ODJ: runaway garden

July 22, 2013 

READ: Isaiah 51:1-3  

[Israel’s] desert will blossom like Eden (v.3).

Last summer I tried to grow tomatoes (yet again). Ibought heirloom starter vines and a wooden troughplanter. I talked to farmer friends about best practices and even concocted an organic fertiliser mixture that was supposed to make my plants flourish. The growing season ended, however, and I had plucked a grand total of one tomato—a scraggly, little fellow, slightly larger than a golf ball.

A garden must also be purposefully landscaped, carved out of the earth with attention and care. Isaiah told Israel: “Consider the rock from which you were cut, the quarry from which you were mined” (51:1). I have gardening neighbours who must know some of the joy that God experienced, bringing a beautiful garden to life.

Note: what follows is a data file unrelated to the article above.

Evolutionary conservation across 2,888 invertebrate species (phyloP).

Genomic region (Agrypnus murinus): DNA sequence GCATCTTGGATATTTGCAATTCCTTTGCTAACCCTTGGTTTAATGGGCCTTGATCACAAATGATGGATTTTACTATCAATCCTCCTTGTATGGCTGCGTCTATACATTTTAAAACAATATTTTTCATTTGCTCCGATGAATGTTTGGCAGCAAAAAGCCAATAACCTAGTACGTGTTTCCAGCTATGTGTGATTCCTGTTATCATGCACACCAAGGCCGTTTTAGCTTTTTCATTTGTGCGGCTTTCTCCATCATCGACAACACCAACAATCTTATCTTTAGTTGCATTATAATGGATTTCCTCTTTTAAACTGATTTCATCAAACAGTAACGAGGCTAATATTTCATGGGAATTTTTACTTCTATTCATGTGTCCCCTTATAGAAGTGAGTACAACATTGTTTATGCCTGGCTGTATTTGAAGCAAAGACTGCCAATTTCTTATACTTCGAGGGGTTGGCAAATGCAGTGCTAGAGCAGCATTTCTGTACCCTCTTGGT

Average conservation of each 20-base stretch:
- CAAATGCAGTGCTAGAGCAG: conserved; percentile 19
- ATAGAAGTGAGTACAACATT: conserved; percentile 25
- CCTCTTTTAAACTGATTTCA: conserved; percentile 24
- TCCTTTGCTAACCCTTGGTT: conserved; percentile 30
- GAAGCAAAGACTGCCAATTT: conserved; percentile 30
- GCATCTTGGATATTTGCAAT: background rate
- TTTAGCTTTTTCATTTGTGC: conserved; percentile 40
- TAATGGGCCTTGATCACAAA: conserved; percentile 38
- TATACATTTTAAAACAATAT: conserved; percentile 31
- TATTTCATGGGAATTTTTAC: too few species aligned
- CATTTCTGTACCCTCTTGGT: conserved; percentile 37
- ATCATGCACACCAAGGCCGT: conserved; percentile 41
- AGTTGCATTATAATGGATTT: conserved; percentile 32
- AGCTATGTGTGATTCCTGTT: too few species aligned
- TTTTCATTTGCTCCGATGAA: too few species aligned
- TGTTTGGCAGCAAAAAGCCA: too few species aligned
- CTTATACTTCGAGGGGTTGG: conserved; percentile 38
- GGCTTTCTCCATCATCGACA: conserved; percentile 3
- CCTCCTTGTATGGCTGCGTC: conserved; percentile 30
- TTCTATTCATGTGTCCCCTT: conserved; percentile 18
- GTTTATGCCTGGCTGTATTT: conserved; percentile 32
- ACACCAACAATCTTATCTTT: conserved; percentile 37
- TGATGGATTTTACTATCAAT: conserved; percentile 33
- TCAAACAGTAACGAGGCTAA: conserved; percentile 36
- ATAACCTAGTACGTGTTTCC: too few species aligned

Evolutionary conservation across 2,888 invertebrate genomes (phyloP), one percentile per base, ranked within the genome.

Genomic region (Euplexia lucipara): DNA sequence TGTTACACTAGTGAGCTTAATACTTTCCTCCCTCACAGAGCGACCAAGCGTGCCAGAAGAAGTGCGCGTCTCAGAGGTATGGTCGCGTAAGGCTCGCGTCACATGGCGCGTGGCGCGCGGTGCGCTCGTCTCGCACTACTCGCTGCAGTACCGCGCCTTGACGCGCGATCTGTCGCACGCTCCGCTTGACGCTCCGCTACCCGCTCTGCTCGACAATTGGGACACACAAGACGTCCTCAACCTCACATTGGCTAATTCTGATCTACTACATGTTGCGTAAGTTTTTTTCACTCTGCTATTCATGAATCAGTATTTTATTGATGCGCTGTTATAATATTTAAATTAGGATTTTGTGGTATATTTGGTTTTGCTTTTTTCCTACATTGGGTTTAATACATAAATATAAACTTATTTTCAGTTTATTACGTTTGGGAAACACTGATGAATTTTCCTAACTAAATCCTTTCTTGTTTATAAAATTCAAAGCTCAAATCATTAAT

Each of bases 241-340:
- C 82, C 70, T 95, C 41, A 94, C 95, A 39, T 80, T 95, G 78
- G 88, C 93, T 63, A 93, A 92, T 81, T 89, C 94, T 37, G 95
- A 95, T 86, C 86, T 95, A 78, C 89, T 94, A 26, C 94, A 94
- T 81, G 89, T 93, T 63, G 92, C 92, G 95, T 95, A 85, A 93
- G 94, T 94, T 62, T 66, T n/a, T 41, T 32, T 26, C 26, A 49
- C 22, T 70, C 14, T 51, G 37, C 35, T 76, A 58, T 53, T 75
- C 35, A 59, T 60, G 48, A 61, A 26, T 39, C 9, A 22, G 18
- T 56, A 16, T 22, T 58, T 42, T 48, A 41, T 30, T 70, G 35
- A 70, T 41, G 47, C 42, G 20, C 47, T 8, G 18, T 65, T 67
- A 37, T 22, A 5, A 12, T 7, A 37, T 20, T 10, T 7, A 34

When Isaiah spoke of a garden, he described a lush landscape overflowing with beauty and bounty. This garden is Israel, God’s chosen people. A garden was the first place God met with the humans He created, and the fertile garden continued as a guiding image for the world and the people God loved (Genesis 1-2).

Sadly, Israel ran from God, and the result was that their garden was in disrepair. But the prophet promised that the “Lord [would] comfort Israel again and have pity on her ruins” (Isaiah 51:3).

God didn’t abandon His garden—His people. For He doesn’t abandon His promises. When God’s work on this earth is done, the parched desert earth will again yield the lush fruit and the potent fragrance of Eden. When the Master Gardener finishes His work, Israel’s “barren wilderness [will be] like the garden of the Lord” (v.3).

God longs for the entire world to be His garden. One day, it will be.

—Winn Collier

Read Psalm 1. What garden and farming imagery do you find in it? What does this tellus about God’s workon our behalf?  
How has the garden of your life become barren or dry? In what ways is God helping to make it blossom?